Assouline to Publish Ultimate Jewelry Compendium

STARTER TOME: The jewelry enthusiast looking to deepen their knowledge will need to look no

STARTER TOME: The jewelry enthusiast looking to deepen their knowledge will need to look no further than the “Jewelry Guide: The Ultimate Compendium” volume published at Assouline in December.

Written by veteran French editor Fabienne Reybaud, formerly head of the jewelry and watches department of French newspaper Le Figaro for a quarter of a century, this 324-page book covers a wide range of topics for those wanting to get a head start on the world of gemstones and the designs that magnify them.

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Reybaud, who wrote a similar guide for watch enthusiasts 15 years ago, said the effervescence of the jewelry market today called for “a global overview on the market,” at a time where books are either “mono-brand and ordered by the houses, or generic coffee tables about the most beautiful pieces.”

Opening with a brief history of jewelry as “small precious items [that] have mirrored the human journey” since the dawn of recorded history, the book starts with memorable examples in history and now-shuttered houses whose influence cast a long shadow in contemporary jewelry design such as Boivin, Fouquet and Jean Després.

The cover of Jewelry Guide: The Ultimate Compendium.

The cover of Jewelry Guide: The Ultimate Compendium.

Then it’s all about stones, before diving into an A-to-Z of 46 brands, industry heavyweights and independents alike, making their mark today in a global market worth 20 billion euros. Among these are the likes of Boucheron, Cartier and Chanel but also JAR, Messika, Lorenz Bäumer or Maison Auclert, who creates contemporary items set with antique Roman stones or Greek coins. Reybaud also name checks a handful of emerging signatures like Charlotte Chesnais or Emmanuel Tarpin.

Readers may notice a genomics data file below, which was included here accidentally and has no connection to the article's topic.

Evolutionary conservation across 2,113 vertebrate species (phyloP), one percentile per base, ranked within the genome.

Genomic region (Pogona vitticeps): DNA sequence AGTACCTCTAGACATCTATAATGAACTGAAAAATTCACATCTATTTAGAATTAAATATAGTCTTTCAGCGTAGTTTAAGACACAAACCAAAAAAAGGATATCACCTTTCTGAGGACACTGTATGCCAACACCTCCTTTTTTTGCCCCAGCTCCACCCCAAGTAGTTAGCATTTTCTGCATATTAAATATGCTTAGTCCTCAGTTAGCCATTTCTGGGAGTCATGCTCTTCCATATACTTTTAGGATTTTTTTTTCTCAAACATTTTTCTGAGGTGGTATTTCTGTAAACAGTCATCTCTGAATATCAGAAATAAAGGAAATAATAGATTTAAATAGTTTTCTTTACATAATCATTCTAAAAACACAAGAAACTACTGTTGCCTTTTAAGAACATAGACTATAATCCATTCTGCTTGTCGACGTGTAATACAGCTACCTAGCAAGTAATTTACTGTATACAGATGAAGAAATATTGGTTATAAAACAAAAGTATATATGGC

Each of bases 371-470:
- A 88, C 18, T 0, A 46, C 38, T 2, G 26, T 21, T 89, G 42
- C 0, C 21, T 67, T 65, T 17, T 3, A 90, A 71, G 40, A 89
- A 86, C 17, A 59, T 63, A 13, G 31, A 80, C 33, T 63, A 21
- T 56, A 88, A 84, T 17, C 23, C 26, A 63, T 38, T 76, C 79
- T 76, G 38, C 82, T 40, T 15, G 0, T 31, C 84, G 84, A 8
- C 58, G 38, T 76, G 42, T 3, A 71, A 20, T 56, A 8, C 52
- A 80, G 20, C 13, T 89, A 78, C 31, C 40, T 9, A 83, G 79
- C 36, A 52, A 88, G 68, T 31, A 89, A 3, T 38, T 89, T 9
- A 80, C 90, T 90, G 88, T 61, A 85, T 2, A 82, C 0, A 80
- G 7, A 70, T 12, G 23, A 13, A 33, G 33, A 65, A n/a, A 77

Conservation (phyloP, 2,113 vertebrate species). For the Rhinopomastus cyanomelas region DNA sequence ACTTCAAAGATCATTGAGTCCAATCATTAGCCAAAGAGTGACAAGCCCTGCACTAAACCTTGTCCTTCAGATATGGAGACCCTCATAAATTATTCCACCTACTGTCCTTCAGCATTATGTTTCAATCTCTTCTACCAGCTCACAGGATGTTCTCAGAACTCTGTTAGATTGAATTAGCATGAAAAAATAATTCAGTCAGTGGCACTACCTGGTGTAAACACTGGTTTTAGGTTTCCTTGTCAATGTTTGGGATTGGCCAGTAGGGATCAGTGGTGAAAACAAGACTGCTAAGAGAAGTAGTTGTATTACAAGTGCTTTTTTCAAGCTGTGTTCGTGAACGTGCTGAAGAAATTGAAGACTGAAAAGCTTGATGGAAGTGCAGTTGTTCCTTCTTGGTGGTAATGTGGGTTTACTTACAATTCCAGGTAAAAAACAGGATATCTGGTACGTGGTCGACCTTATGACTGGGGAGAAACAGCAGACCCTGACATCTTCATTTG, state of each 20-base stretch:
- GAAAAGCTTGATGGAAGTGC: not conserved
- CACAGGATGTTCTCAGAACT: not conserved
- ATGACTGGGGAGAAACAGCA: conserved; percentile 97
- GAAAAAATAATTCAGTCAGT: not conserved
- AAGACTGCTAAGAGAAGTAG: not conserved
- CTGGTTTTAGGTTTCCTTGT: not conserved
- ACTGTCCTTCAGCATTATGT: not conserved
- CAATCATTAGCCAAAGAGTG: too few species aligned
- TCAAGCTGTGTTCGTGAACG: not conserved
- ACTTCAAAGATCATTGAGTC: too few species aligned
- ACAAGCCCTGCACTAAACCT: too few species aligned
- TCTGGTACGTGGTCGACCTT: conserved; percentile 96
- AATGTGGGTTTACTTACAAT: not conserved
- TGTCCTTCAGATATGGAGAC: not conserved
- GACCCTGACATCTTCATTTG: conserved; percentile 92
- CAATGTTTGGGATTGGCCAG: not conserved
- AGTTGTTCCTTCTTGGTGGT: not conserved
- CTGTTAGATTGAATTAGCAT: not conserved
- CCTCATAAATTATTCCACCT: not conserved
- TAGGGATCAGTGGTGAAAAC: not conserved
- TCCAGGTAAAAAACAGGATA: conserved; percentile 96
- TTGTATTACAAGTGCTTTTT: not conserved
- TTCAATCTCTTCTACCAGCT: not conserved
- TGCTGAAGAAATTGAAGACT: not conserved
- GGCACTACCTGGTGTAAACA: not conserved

Those who made the cut were selected based on “work well executed,” she said, as “people forget is that it is a truly technical field, where France has historically had deep know-how in high jewelry.”

“Jewelry is too often likened to an accessory. What we mustn’t forget is that unlike shoes or bags, it’s a product that is eternal by design, due to its materials, metal and stones. That’s the original characteristic [of jewels], regardless of affective or symbolic value,” she continued.

Further chapters look at important museum collections, offer insider advice on appraisals and how to start a collection at auctions as well as a glossary.

A surprising element is the prices, peppered throughout. This was particularly important to Reybaud, who felt that giving a reference point would allow clients to understand what they’re looking at. Brands likewise “should not be ashamed of putting their prices in the open,” she added.

The book includes some 250 visuals, from the modish portrait of ’60s top model Penelope Tree holding the 90.38 carats “Briolette of India“ diamond in front of her eye on the cover, to hundreds of pieces and famous faces like Elizabeth Taylor, Zendaya or Julia Roberts.

It is dedicated to Reybaud’s father, a third-generation jeweler in the South of France who once turned down a suggestion from Pablo Picasso to help him launch jewelry.

Published in English and French by Assouline, “Jewelry Guide: The Ultimate Compendium” will be available starting December for $95, 95 Euros or 70 British pounds.

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